Along with its appellate brief, the State moved to supplement the record with an additional certificate prepared by post-conviction counsel. In the supplemental certificate, post-conviction counsel stated in part: "[I]n the course of representing defendant, ANDREW WALDROP, in the presentation of his post conviction proceedings ***, I consulted with the defendant by mail, to ascertain his contentions of a deprivation of constitutional right." Defendant objects to the State's motion to supplement the record, and we ordered the motion taken with the case.
Under Supreme Court Rule 329 (134 Ill. 2d R. 329), this court may permit an amendment to the record on appeal where there are material omissions or inaccuracies or if the record is otherwise insufficient to present fully and fairly the questions involved. People v. Miller, 190 Ill. App. 3d 981, 988 (1989). However, the amendment should not be allowed if the amendment is used to impeach or contradict the contents of the record. Miller, 190 Ill. App. 3d at 989. The interpretation of a supreme court rule is a question of law. Benson v. Abbott, 326 Ill. App. 3d 599, 600 (2001).
Beginning in People v. Harris, 50 Ill. 2d 31, 34 (1971), reviewing courts have permitted the State to supplement the record on appeal with a Rule 651(c) certificate. In Harris, the supreme court held that, where the record did not contain a Rule 651(c) certificate and where the judgment otherwise should be affirmed, the State should be granted leave to file the appropriate certificate. Harris, 50 Ill. 2d at 34. Numerous cases since Harris have permitted the State to supplement the record with a Rule 651(c) certificate during the appeal. E.g., People v. Yarbrough, 210 Ill. App. 3d 710, 714 (1991); People v. Richmond, 165 Ill. App. 3d 75, 76 (1988); People v. Allen, 151 Ill. App. 3d 391, 394 (1986). Nonetheless, this court has denied the State's motion to supplement the record if the Rule 651(c) certificate that the State sought to file was deemed inadequate. See People v. Alexander, 197 Ill. App. 3d 571, 572 (1990); People v. Gonzales, 15 Ill. App. 3d 265, 267 (1973) (certificate deemed inadequate where post-conviction counsel confessed therein that he did not read all of the records of the proceedings).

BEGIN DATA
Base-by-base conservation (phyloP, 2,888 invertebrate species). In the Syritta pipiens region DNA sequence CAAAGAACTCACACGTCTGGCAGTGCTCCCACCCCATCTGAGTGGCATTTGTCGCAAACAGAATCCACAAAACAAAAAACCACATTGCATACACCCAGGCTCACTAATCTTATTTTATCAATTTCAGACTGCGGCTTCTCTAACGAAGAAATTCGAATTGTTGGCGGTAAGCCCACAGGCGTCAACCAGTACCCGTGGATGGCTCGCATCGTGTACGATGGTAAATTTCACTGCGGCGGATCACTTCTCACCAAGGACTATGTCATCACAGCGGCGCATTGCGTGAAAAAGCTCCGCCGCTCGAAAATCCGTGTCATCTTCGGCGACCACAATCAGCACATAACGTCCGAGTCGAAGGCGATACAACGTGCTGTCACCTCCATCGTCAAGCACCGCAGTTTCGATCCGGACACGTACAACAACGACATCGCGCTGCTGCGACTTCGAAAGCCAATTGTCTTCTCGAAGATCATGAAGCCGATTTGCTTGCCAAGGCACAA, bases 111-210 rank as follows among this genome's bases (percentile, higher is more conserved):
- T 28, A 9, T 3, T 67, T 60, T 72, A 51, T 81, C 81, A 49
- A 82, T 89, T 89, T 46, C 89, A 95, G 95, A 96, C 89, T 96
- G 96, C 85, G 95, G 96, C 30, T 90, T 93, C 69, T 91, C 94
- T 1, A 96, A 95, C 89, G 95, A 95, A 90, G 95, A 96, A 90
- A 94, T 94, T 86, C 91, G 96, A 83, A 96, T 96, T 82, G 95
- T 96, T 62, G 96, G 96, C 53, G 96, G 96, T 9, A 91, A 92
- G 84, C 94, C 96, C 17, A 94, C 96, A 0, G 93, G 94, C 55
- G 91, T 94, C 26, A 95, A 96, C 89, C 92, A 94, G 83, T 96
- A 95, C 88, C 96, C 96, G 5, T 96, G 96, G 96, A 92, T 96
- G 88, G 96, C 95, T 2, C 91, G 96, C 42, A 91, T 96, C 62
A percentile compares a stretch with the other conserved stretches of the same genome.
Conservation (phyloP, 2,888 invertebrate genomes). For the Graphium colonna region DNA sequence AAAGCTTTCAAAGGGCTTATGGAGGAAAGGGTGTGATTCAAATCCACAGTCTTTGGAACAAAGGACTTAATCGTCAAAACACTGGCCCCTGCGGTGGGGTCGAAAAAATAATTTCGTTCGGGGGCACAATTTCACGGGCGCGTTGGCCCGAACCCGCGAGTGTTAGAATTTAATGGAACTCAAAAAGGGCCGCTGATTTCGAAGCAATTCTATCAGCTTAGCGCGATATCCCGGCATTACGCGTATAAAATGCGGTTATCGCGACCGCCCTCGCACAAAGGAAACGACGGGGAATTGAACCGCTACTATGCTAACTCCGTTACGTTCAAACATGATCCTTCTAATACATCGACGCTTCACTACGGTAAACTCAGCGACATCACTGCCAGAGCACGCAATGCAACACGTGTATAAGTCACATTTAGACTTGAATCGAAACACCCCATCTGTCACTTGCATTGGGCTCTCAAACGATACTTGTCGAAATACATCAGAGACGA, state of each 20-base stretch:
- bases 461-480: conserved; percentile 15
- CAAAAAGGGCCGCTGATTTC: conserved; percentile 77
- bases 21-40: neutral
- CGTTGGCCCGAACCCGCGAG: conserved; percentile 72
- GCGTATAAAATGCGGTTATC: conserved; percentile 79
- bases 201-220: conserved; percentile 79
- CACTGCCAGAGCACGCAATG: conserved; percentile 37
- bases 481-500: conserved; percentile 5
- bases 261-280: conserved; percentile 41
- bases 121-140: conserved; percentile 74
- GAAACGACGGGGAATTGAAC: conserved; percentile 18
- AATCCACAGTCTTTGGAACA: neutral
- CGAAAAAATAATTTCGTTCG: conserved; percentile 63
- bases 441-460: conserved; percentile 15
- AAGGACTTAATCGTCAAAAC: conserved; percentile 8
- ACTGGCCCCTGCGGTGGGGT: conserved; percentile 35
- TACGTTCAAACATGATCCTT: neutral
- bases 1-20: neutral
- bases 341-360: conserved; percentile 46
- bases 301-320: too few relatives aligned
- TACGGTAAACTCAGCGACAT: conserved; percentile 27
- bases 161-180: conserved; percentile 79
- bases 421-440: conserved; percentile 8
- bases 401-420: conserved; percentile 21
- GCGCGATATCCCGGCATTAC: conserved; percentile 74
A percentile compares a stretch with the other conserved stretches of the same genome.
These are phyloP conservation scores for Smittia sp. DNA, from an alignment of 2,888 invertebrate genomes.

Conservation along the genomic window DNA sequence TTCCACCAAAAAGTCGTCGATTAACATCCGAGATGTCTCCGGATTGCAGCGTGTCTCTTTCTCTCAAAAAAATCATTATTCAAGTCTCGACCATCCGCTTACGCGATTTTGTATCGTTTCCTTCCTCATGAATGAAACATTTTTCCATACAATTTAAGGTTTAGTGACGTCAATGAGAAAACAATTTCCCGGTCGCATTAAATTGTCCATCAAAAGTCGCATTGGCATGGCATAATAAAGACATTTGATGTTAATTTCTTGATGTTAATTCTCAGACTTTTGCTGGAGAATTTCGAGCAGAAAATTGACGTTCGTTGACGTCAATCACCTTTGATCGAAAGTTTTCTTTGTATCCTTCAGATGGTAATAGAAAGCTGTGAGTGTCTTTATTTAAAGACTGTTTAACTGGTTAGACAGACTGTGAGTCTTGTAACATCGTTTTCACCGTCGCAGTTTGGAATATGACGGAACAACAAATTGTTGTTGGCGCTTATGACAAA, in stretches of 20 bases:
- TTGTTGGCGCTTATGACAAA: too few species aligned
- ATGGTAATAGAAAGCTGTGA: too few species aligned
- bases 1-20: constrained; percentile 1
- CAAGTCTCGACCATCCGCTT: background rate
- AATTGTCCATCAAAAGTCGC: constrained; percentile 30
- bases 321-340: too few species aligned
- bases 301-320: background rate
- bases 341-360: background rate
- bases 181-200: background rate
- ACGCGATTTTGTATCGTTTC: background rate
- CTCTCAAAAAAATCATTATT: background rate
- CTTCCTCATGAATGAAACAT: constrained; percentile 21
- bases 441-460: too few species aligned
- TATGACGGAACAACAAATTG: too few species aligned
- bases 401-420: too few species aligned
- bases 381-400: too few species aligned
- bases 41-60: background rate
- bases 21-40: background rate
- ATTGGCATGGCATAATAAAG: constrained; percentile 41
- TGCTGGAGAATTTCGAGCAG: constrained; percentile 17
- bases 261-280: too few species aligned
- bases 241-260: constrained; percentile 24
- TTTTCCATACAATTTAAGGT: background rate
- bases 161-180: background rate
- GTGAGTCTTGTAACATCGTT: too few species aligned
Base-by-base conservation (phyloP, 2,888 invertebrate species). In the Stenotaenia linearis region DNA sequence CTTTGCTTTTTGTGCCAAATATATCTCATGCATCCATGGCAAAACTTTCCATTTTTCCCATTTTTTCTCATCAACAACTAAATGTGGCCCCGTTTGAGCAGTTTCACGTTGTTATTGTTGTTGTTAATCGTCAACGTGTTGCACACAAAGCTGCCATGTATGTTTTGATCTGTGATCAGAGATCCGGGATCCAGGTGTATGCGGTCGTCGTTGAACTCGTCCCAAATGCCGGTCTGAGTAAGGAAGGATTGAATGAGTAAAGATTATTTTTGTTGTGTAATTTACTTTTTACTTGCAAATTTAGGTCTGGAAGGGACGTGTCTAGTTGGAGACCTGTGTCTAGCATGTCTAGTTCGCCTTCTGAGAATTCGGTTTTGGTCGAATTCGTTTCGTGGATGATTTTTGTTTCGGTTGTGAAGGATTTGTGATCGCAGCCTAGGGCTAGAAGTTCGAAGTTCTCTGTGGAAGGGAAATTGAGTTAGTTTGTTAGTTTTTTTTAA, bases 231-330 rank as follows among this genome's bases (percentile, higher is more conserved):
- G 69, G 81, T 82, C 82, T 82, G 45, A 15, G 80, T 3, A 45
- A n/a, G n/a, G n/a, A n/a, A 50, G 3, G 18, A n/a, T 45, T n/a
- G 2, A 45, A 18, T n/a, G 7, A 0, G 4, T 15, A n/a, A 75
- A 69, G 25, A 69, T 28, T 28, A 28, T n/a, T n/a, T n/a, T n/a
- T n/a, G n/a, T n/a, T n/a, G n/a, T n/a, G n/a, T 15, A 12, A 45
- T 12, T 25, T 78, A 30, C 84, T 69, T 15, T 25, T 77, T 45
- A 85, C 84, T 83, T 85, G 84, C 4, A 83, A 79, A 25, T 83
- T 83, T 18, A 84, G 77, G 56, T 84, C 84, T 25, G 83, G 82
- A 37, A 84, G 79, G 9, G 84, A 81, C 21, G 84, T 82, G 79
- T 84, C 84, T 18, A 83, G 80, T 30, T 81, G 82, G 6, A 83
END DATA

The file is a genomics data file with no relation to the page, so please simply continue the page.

Acknowledging the procedure outlined in Harris, defendant argues that the facts in the present case are distinguishable from those in Harris. He contends that, in Harris and its progeny, the State was allowed to supplement the record where no Rule 651(c) certificate was ever filed. However, in this case, because a certificate was filed with the trial court, defendant asserts that the State's attempt to supplement the record with an additional certificate effectively contradicts the one previously filed. Defendant concludes that, under Rule 329, the State's motion to supplement should be denied as the additional certificate contradicts the established record.
We disagree with defendant's claim that post-conviction counsel's supplemental Rule 651(c) certificate contradicts the first certificate. On the contrary, we conclude that the supplemental certificate remedies a material omission from the existing record--the fact that post-conviction counsel consulted with defendant about his claims that he was deprived of his constitutional rights. The remaining statements in post-conviction counsel's certificate are the same as those in the ...